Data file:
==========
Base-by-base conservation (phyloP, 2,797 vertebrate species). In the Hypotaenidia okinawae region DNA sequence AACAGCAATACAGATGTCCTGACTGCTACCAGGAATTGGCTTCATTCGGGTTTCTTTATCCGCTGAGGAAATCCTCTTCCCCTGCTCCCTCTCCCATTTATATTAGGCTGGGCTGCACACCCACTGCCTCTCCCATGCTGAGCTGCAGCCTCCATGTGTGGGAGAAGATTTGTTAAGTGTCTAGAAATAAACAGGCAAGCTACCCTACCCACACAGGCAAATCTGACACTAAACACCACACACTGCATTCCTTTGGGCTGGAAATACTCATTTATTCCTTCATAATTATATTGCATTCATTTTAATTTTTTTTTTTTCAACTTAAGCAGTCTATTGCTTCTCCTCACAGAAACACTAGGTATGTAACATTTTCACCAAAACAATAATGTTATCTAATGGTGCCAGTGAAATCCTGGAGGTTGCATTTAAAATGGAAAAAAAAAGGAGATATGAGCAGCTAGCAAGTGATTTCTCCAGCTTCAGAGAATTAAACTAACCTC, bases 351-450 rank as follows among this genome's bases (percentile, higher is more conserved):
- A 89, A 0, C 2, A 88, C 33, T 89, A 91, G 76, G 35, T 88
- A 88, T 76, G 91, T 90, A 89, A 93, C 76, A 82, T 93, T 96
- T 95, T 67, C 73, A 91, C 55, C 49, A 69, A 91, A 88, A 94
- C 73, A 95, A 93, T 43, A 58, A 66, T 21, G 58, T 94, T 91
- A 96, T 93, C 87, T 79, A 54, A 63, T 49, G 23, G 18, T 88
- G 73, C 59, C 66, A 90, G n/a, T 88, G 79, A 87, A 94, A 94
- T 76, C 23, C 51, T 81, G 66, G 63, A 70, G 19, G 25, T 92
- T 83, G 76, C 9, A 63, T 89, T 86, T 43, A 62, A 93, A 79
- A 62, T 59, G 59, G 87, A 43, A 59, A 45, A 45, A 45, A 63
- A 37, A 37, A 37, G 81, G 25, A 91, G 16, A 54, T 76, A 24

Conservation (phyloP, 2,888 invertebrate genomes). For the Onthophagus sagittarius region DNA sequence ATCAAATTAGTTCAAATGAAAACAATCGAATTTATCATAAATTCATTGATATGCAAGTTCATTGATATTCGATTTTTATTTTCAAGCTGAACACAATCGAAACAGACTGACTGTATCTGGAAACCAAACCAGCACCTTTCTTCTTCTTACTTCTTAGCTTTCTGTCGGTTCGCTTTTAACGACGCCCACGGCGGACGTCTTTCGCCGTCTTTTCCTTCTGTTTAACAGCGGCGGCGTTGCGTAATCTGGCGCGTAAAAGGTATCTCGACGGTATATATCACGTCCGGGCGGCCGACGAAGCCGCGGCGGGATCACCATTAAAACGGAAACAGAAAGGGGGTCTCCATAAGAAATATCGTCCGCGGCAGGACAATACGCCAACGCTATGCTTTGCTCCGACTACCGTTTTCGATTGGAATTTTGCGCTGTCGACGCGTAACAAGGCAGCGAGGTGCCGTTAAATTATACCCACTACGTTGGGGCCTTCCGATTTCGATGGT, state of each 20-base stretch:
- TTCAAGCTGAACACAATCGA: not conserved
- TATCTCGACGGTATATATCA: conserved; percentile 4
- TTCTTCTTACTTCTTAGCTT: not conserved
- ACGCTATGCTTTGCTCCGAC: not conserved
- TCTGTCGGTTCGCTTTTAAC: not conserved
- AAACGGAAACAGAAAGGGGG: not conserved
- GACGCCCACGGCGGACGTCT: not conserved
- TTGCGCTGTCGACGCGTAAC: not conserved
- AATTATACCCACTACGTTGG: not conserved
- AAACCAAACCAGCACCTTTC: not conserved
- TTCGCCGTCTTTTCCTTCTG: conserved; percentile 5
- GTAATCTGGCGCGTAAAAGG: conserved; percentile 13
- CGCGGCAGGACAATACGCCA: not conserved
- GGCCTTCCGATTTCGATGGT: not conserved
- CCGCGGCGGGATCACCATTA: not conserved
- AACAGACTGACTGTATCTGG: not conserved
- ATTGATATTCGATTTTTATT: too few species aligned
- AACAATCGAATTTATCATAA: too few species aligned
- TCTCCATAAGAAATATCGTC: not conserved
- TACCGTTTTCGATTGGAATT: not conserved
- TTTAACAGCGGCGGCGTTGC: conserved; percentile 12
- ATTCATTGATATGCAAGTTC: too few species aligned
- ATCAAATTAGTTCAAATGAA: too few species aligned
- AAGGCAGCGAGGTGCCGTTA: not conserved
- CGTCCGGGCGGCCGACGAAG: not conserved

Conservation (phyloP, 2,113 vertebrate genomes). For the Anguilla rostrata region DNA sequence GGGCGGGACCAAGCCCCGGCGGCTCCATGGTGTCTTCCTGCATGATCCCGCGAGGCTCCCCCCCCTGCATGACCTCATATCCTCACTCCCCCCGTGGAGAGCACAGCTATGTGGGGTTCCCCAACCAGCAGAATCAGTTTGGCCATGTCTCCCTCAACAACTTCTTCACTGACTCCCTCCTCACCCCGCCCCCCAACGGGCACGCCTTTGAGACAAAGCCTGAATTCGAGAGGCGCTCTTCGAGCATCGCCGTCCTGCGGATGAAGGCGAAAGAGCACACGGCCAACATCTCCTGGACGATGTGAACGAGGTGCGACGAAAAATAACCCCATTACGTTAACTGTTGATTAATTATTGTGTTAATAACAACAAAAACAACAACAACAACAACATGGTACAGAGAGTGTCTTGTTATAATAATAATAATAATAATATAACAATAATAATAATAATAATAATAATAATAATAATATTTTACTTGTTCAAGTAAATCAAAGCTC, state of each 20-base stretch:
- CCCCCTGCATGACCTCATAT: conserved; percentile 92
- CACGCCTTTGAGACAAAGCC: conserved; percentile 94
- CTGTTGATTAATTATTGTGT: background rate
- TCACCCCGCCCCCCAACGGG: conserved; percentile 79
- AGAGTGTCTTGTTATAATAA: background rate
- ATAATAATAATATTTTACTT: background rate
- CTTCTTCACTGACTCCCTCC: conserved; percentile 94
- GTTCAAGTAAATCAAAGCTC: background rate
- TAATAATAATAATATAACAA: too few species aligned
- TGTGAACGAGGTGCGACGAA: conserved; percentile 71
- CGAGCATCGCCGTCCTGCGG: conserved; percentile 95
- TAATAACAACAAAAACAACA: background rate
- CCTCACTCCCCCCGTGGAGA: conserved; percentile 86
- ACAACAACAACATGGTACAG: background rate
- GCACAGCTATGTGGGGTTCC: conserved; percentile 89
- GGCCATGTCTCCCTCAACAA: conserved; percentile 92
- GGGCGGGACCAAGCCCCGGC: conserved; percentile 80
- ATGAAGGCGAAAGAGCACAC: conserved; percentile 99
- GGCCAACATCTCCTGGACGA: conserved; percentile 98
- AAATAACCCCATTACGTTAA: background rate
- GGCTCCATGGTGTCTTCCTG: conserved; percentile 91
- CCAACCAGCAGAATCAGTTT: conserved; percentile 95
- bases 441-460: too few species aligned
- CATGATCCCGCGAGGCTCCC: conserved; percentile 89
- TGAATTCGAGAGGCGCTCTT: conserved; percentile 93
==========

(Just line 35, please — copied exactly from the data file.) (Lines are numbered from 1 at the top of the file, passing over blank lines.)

- ATCAAATTAGTTCAAATGAA: too few species aligned